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My friend Torin Ellis describes himself first and foremost in human terms: a husband, a father, a grandfather, a brother and an adviser. But professionally, he is also an expert on diversity and inclusion strategy, a risk mitigator and a tremendous speaker. Torin wants us all to take a closer look at diversity and inclusion (D&I) than what we may have heard from training exercises that simply checked off boxes. And he isn’t afraid to challenge people to have conversations that push them out of their comfort zones.
I talked with him about personal setbacks with facing racism in his line of work and how these moments galvanized him to devote his life to focusing on diversity and inclusion strategy. He says, ”That becomes a bit of a tiresome journey, but it’s a journey that I feel I must remain on.“
Listen in on my conversation with Torin Ellis as we discuss challenging the notions people have about diversity and inclusion.
Blowing Up The System
When HR teams set out to fix issues in D&I and reevaluate their own complicity, too often they come out the other side with a retooled version of the same routine and with the same people involved. But maybe taking a more radical, transformative approach is more useful than merely aiming to fix what’s already in place. “I’m really trying to optimize how people see diversity and inclusion,” Torin says. “And if in fact it requires that we blow the system up, then so be it.”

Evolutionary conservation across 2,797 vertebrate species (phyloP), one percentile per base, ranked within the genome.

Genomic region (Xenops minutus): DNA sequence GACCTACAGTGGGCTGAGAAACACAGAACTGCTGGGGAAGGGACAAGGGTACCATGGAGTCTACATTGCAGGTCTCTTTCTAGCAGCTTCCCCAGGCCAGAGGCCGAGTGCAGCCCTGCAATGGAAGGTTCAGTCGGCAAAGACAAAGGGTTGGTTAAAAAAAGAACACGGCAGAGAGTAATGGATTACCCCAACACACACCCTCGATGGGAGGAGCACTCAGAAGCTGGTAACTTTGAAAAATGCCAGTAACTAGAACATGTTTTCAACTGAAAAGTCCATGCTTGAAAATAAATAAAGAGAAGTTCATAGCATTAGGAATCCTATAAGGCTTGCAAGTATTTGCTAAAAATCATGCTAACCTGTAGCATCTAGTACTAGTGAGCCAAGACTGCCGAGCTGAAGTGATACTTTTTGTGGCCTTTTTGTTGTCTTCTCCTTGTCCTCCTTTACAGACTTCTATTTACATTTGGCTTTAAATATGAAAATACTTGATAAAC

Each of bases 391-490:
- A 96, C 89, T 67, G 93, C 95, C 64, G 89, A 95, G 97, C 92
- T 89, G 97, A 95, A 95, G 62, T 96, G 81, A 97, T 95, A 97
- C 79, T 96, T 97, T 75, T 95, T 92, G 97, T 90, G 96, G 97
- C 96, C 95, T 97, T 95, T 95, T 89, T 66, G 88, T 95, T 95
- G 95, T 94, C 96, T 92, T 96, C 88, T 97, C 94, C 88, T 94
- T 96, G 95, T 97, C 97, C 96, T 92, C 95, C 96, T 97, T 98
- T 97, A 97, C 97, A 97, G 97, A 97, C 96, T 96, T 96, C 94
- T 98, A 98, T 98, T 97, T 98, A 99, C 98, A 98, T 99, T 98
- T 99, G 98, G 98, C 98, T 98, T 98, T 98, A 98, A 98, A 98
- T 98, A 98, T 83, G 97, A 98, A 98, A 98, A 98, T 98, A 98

He tells us that, in order to be successful at addressing issues, we need to break apart the components and evaluate every single aspect of what we call “work life” in these terms. Until we fully understand just how ingrained racism is in our institutions, we won’t have a shot at putting things back together in a way that is better for everyone.
“The ROI of D&I Is Greater Humanity”
What exactly is it that we should be doing once we’ve torn it all down? And what should companies be striving for? Torin defines this bucket of work as “bringing in the unusual, unfamiliar and unsuspecting together — confident that we can hit the goals and objectives, unafraid of our differences.”
Achieving this involves a mindset of constant learning, having the courage to address issues and learn from past mistakes. “I don’t want people to feel like they have to operate with perfection,” he says. “Be willing to make a mistake, own that mistake, and continue forward with being a better human.”
Breaking everything down and building it back up with a forward-thinking approach is the best investment that a business can make. And there’s no better reward than achieving a greater sense of humanity for doing so.
Win Big by Focusing on Every Individual
For Torin, a win on the consulting side is optimizing support for diversity and inclusion strategy not just in leadership and management, but throughout the entire ecosystem of a company. He believes that an effective approach can be to challenge leadership to serve as a good model in D&I so that the effects “cascade down through the organization.” Making sure companies focus on each individual employee directly is even better. Torin tells us, “In 2020, I had three organizations say, ‘We’re going to evaluate, we’re going to add to the performance evaluation, some component around diversity and inclusion to every single employee.’”
As a speaker, he also wins by challenging his audience, and he enjoys being able to address people at every level of an organization at once. “Everyone from the C-suite down to the janitor,” he says. ”Challenging each and every one of them.” Each employee has a crucial role to play in support of the D&I mission, and Torin finds satisfaction in being a catalyst who effects change.